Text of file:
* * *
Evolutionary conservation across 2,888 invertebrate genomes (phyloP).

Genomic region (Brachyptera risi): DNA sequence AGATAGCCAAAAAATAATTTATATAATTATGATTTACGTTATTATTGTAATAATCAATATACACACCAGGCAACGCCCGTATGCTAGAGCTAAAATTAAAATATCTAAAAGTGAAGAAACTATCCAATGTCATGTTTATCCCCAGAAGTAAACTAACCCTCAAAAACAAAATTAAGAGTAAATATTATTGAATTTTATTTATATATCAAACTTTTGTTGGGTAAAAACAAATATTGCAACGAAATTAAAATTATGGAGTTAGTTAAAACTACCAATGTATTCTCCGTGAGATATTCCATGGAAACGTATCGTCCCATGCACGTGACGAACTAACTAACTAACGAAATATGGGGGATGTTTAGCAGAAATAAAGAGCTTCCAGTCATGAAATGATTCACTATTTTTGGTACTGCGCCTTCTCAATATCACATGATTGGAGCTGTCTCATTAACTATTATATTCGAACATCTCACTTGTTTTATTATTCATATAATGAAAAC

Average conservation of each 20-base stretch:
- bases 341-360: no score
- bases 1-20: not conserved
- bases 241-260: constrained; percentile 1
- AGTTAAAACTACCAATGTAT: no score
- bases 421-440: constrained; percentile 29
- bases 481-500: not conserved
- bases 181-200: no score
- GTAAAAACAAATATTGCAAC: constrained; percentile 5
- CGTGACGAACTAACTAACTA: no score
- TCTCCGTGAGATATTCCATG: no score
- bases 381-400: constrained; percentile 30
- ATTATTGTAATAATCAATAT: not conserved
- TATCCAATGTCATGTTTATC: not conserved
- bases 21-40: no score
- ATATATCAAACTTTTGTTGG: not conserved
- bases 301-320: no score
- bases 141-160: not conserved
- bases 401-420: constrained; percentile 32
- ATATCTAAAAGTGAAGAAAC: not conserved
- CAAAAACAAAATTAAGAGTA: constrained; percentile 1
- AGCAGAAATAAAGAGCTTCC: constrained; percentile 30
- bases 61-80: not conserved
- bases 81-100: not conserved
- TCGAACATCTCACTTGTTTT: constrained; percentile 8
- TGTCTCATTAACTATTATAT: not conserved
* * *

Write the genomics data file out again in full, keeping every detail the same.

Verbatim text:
Evolutionary conservation across 2,888 invertebrate genomes (phyloP).

Genomic region (Brachyptera risi): DNA sequence AGATAGCCAAAAAATAATTTATATAATTATGATTTACGTTATTATTGTAATAATCAATATACACACCAGGCAACGCCCGTATGCTAGAGCTAAAATTAAAATATCTAAAAGTGAAGAAACTATCCAATGTCATGTTTATCCCCAGAAGTAAACTAACCCTCAAAAACAAAATTAAGAGTAAATATTATTGAATTTTATTTATATATCAAACTTTTGTTGGGTAAAAACAAATATTGCAACGAAATTAAAATTATGGAGTTAGTTAAAACTACCAATGTATTCTCCGTGAGATATTCCATGGAAACGTATCGTCCCATGCACGTGACGAACTAACTAACTAACGAAATATGGGGGATGTTTAGCAGAAATAAAGAGCTTCCAGTCATGAAATGATTCACTATTTTTGGTACTGCGCCTTCTCAATATCACATGATTGGAGCTGTCTCATTAACTATTATATTCGAACATCTCACTTGTTTTATTATTCATATAATGAAAAC

Average conservation of each 20-base stretch:
- bases 341-360: no score
- bases 1-20: not conserved
- bases 241-260: constrained; percentile 1
- AGTTAAAACTACCAATGTAT: no score
- bases 421-440: constrained; percentile 29
- bases 481-500: not conserved
- bases 181-200: no score
- GTAAAAACAAATATTGCAAC: constrained; percentile 5
- CGTGACGAACTAACTAACTA: no score
- TCTCCGTGAGATATTCCATG: no score
- bases 381-400: constrained; percentile 30
- ATTATTGTAATAATCAATAT: not conserved
- TATCCAATGTCATGTTTATC: not conserved
- bases 21-40: no score
- ATATATCAAACTTTTGTTGG: not conserved
- bases 301-320: no score
- bases 141-160: not conserved
- bases 401-420: constrained; percentile 32
- ATATCTAAAAGTGAAGAAAC: not conserved
- CAAAAACAAAATTAAGAGTA: constrained; percentile 1
- AGCAGAAATAAAGAGCTTCC: constrained; percentile 30
- bases 61-80: not conserved
- bases 81-100: not conserved
- TCGAACATCTCACTTGTTTT: constrained; percentile 8
- TGTCTCATTAACTATTATAT: not conserved